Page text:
An unexpected problem came when he machined the bottom and the holes began to intersect, it was clear that they were doing so wrongly. Turning the piece over must be done in the correct orientation, one to note for any other would-be cheese-grater manufacturers. Finally the piece is blasted for a satin finish, and then anodised for scratch-resistance.
So, the important question must be answered: does it grate? The answer’s no, the best it can manage is something close to a crumble. He doesn’t seem bothered though, we get the impression he likes eating cheese whatever its form. The whole process is in the video below the break.
For more Apple grille examination, take a look at this mathematical analysis.
Continue reading “Does The Cheese Grater Do A Great Grate Of Cheese?”
Love ’em or hate ’em, you’ve got to hand it to Apple: they really know how to push people’s buttons with design. Their industrial designers can make a product so irresistible – and their marketing team can cannonball the hype train sufficiently – that people will stand in line for days to buy a new product, and shell out unfathomable amounts of money for the privilege.
But what if you’re a poor college student without the budget for such treasures of industrial design? Simple – you take matters into your own hands and stuff a Raspberry Pi into a cheese grater. That’s what a group of engineering students from the University of Aveiro in Portugal called [NeRD-AETTUA] did, in obvious homage to the world’s most expensive cheese grater. The video below for the aptly named RasPro is somewhat less slick that Apple’s promos for the Mac Pro, but it still gets the basics across. Like the painstakingly machined brushed aluminum housing on the Mac, the IKEA cheese grater on the RasPro is just a skin. It covers a 3D-printed chassis that houses a beefy power supply and fan to go along with the Raspberry Pi 3. There’s also a speaker for blasting the tunes, which seems to be the primary use for the RasPro.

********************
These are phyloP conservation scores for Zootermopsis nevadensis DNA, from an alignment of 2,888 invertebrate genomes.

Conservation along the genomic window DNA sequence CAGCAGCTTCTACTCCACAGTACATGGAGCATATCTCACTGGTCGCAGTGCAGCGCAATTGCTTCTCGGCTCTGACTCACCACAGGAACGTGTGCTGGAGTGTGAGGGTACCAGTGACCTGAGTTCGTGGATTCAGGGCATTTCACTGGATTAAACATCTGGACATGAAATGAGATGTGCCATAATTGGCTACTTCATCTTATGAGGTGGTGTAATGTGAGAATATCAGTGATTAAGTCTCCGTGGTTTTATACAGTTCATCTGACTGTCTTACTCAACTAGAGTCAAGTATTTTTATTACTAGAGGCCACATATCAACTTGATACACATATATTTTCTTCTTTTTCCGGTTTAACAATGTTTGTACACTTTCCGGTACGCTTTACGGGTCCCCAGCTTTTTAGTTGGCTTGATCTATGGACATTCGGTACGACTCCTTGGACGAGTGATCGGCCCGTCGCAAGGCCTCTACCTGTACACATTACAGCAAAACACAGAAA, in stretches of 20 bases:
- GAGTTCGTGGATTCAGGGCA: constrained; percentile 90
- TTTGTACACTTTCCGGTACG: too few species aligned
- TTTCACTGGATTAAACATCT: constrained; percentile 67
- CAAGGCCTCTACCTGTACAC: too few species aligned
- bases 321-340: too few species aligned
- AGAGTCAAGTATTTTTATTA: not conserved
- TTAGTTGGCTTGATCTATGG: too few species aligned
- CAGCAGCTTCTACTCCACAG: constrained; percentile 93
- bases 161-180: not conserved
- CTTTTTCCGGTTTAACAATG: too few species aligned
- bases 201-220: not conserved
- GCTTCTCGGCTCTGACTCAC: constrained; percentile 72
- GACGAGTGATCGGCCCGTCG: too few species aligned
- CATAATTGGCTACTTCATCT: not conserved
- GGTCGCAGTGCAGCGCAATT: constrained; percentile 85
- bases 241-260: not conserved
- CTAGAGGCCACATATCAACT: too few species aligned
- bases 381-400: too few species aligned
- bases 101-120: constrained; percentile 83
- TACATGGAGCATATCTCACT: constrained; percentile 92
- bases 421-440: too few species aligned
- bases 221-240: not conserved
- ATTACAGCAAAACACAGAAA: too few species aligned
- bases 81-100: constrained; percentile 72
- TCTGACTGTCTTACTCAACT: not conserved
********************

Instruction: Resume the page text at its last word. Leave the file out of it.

All things considered, the cheese grater design isn’t really that bad a form factor for a Pi case. If that doesn’t appeal, though, take your pick: laser-cut plywood, an Altoids tin, or even inside your PC.
Continue reading “Grate Design On This Cutting Edge Raspberry Pi Case”
Apple released a monitor stand not so long ago with an eye-watering price tag, and in the resulting fuss you might almost be forgiven for missing the news that they also released a new computer. The distinctive grille on the new Mac Pro caused some interest among Hackaday editors, with speculation rife as to how it had been machined. It seems we’re not alone in this, because [J. Peterson] sent us a link to his own detailed analysis.
The key to the pattern lies in hemispherical holes milled part-way-through a piece of metal on a triangular tessellation, and intersecting with an identical set of holes milled at an offset from the other side. The analysis was done purely from online information as he doesn’t have a real Mac Pro, but using some clever trigonometry he is able to calculate the required offset as well as the hole depth. There are some STL files on Thingiverse, for the curious.
Should you wish to make your own copy of a Mac Pro grille you should therefore be able to use this information in programming a CNC mill to carve it from a piece of alloy plate. The interesting side of it from a manufacturing perspective though is that this is a complex shape that would be difficult to produce in numbers without either CNC or a very specialist one-off machine tool for this single purpose, and neither is a normal expenditure for a mere grille. Perhaps you might come close by rolling alloy plate between rollers whose profile matched the hole pattern, but in that event you would not equal the finish that they have achieved. Apple’s choice to use a relatively time-intensive CNC process in mass-production of a cosmetic part is probably in a large part a quality statement for their particular brand of consumer, but also sets a high bar to any would-be imitators. We applaud it for its engineering, even if we won’t be shelling out for that monitor stand.